We will definitely be using many tools in our sessions. We will also focus on how to scout for resources and tools in particular.
Once a tester completes the test execution, (s)he should be able to provide a professional test report. We will create different reports and get feedback from the group.
Does your learning stop after a course or workshop? How can one learn about software testing every day? We will go through few important areas for self-learning.
Link to Register for the course: http://stepinforum.org/software-testing-training
Tuesday, July 16, 2013 18:16 PM
Sunday, July 07, 2013 04:10 AM
After STeP-IN, its time for World Conference on Next Generation Testing by Unicom.
I am excited to be part of this conference for multiple reasons.
This is the first time, I am conducting a paid workshop on Exploratory Testing. Details about the workshop are here (Click on the Agenda tab). This is a one-day workshop and you can register here. The speaker list is impressive. I have known many of the speakers for quite a few years now.
I take this opportunity to let you know of three reasons why one should attend this conference:
Reason 1: The Experience & Knowledge
If you have never attended any conference till date and you are working in software testing industry, I would say that its too late. You need to experience the conference atmosphere. Better late than never. Get started. Once you attend, you will know about different contexts other than the one at your office. You would also know that you can present in next conference too.
Reason 2: Build your Network
It is good to know that others share your passion or have interests just like your team. The problems faced by your team are already solved by some other teams. You may never know whom your company might hire in next three months or which domain interests you after six months. The bigger your network, higher your chances.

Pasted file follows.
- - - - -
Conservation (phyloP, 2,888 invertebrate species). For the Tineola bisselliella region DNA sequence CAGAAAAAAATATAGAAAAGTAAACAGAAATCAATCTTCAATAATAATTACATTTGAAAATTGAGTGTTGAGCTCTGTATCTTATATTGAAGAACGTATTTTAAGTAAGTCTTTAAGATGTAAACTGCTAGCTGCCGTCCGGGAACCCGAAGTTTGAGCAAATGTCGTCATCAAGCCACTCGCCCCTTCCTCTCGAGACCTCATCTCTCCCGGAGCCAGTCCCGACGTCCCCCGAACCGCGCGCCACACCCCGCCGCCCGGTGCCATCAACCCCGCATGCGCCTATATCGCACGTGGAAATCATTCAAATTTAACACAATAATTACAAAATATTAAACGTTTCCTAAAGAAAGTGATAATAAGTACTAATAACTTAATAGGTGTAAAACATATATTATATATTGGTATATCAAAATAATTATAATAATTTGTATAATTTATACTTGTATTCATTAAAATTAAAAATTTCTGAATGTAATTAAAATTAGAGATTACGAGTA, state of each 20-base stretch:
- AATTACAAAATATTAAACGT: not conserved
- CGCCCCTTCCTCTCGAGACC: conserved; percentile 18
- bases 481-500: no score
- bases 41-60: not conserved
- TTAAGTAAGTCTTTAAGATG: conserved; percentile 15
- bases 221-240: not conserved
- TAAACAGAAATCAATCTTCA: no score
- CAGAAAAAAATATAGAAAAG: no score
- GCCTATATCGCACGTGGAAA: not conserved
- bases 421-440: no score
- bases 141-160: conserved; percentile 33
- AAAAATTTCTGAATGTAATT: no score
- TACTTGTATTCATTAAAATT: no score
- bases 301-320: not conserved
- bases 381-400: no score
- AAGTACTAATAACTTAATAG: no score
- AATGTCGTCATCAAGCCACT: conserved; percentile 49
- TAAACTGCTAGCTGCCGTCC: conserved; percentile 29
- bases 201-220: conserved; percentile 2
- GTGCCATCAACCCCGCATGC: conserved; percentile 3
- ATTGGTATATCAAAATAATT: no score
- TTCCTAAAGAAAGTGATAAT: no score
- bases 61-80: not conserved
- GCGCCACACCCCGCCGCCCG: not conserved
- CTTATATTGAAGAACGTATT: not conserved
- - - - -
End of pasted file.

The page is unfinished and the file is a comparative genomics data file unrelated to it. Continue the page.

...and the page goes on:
Reason 3: Good Investment
When I started my career in software testing, I paid one-fourth of my salary for a half day workshop. Friends called me crazy but the investment paid off big time. My perspective on software testing changed. And today, I have reached a state where I would conduct a paid workshop. Do not wait for your employer to pay for your learning. Invest in self-learning and reap the benefits soon.
I will be available at Le Méridien from 10th to 12th July. See you there.
Sunday, June 09, 2013 08:55 AM
Over the last two years, I have practiced and used mind maps to collect all sorts of information.
Starting from test ideas to book draft to bug investigation, I have gained a lot by using mind maps. I have also conducted workshops at Hyderabad and Chennai on usage of mind maps in testing. It was well-received. So when STeP-IN agreed to my topic of mind maps, I was happy. I see this as an opportunity to help more testers realize the power of mind maps and save a lot of valuable testing time.
Do attend STeP-IN Summit 2013?
Thursday, May 30, 2013 19:49 PM
Book 1: Mobile Testing: Ready Reckoner
So, in the event held few days ago, I and my friend Sundaresan Krishnaswami wrote a book on Mobile Testing. We admire Jonathan Kohl's book 'Tap into Mobile Applications' a lot and have learnt a lot from the book. We needed a ready reckoner - a very short book and we created it based on our readings, testing experiences, competition experiences and feedback from other testers.